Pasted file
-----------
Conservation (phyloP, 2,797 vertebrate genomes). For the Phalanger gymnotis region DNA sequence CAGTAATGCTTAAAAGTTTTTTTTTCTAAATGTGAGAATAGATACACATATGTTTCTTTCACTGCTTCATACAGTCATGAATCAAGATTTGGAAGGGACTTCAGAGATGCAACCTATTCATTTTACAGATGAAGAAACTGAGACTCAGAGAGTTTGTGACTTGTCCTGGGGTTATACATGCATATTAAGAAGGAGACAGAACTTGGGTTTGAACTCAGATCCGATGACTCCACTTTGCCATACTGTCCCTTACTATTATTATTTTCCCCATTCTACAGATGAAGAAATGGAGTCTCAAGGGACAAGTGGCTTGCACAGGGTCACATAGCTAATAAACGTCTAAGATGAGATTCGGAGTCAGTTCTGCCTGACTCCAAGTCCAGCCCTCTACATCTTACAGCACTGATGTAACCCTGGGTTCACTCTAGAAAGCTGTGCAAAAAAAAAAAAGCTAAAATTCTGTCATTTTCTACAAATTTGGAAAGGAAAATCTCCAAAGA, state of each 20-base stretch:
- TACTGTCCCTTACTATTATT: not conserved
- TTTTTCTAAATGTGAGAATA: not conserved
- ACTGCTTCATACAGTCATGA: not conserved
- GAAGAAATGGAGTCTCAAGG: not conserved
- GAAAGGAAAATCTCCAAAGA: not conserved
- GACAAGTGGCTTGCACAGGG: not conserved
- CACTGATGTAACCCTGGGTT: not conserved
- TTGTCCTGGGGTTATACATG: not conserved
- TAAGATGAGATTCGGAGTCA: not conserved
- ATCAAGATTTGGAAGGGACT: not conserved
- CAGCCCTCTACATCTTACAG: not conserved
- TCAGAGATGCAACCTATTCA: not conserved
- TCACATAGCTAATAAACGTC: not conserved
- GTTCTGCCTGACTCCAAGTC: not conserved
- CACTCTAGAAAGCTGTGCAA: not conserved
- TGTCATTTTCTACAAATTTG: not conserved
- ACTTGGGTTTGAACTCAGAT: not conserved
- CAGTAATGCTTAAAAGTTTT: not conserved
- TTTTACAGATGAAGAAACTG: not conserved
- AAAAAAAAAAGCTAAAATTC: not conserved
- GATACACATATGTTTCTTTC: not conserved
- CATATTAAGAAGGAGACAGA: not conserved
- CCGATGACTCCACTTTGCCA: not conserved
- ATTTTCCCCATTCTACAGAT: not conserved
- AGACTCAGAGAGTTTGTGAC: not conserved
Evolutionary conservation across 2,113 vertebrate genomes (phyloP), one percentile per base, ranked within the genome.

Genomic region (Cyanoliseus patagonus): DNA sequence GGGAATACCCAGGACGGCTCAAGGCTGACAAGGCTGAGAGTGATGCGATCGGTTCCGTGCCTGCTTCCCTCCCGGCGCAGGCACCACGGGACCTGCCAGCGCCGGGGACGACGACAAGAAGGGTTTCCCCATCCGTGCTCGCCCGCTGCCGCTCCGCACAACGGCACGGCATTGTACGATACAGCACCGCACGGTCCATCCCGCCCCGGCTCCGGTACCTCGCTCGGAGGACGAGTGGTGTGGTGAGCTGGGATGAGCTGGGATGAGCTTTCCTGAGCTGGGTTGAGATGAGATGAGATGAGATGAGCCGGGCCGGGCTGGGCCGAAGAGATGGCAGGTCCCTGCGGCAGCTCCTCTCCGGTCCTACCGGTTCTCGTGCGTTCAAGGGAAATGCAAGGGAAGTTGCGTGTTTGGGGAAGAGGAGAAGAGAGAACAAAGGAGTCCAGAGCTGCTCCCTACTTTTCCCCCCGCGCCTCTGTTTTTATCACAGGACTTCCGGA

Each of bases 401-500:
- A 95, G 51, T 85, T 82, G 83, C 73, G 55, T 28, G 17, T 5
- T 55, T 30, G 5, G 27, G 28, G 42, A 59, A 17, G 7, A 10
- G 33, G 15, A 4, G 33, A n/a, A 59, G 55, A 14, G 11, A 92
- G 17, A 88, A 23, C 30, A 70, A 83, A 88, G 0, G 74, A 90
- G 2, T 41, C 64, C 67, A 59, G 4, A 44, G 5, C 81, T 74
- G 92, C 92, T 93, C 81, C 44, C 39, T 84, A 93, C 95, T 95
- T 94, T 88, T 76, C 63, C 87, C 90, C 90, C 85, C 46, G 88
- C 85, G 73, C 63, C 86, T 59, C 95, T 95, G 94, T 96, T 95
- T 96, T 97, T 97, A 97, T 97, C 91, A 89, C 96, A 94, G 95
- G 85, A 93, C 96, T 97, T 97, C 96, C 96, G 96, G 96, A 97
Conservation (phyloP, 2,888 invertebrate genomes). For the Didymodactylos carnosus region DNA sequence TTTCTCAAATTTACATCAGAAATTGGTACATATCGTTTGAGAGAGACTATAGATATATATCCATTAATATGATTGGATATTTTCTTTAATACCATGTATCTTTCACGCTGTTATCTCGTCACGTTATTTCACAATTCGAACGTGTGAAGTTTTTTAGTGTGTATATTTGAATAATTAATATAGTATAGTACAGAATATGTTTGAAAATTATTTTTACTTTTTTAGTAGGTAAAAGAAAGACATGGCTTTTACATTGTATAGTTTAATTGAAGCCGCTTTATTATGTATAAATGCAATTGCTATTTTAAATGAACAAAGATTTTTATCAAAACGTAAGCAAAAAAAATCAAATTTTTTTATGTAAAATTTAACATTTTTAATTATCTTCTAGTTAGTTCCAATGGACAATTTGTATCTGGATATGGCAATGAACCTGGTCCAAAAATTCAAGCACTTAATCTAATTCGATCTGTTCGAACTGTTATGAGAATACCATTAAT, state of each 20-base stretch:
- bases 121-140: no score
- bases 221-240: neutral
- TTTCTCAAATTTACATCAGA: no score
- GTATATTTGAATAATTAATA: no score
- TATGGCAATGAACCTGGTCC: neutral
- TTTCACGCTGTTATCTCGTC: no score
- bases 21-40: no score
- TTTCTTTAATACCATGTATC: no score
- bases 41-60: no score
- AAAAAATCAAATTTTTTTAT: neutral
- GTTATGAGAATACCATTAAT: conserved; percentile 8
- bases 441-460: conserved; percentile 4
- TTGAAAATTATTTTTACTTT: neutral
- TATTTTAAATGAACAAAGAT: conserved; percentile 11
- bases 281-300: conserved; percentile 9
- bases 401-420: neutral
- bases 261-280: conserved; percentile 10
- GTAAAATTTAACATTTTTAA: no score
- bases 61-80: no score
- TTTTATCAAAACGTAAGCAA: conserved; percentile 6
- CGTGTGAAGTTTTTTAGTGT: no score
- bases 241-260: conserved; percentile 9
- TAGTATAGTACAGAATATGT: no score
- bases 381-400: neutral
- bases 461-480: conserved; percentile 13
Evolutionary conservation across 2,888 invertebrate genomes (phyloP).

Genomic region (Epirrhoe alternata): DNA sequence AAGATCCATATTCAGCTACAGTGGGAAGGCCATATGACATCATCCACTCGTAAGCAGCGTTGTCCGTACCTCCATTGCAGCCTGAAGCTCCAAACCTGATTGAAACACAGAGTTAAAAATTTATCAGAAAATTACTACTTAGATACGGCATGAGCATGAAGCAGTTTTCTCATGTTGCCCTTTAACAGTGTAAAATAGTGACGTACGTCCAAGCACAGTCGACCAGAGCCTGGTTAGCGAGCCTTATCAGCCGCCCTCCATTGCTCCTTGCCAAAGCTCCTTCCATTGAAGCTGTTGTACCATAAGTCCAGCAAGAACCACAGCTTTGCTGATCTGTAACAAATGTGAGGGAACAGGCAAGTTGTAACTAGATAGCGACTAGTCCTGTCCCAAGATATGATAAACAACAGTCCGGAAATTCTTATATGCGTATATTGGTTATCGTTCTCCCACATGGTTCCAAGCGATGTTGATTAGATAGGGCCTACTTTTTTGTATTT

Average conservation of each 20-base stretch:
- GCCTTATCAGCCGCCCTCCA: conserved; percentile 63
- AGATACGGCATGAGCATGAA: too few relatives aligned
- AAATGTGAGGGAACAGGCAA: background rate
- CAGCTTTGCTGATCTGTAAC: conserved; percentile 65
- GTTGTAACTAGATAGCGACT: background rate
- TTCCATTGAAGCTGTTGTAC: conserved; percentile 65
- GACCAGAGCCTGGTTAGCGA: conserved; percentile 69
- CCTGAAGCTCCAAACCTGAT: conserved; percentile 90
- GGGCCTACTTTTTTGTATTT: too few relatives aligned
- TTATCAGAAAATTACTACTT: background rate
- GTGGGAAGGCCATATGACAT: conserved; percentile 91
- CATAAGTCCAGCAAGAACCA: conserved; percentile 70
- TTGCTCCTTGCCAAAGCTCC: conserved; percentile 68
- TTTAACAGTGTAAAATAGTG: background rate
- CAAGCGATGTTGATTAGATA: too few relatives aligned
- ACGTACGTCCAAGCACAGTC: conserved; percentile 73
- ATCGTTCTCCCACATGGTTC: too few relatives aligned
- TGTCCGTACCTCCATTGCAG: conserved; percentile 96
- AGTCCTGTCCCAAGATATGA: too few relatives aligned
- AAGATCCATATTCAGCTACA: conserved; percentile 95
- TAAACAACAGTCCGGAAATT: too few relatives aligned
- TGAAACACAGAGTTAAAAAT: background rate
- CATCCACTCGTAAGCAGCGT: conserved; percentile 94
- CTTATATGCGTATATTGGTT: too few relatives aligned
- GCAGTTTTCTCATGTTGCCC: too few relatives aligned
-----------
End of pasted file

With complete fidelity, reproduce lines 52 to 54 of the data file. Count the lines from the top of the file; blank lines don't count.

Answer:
- bases 441-460: conserved; percentile 4
- TTGAAAATTATTTTTACTTT: neutral
- TATTTTAAATGAACAAAGAT: conserved; percentile 11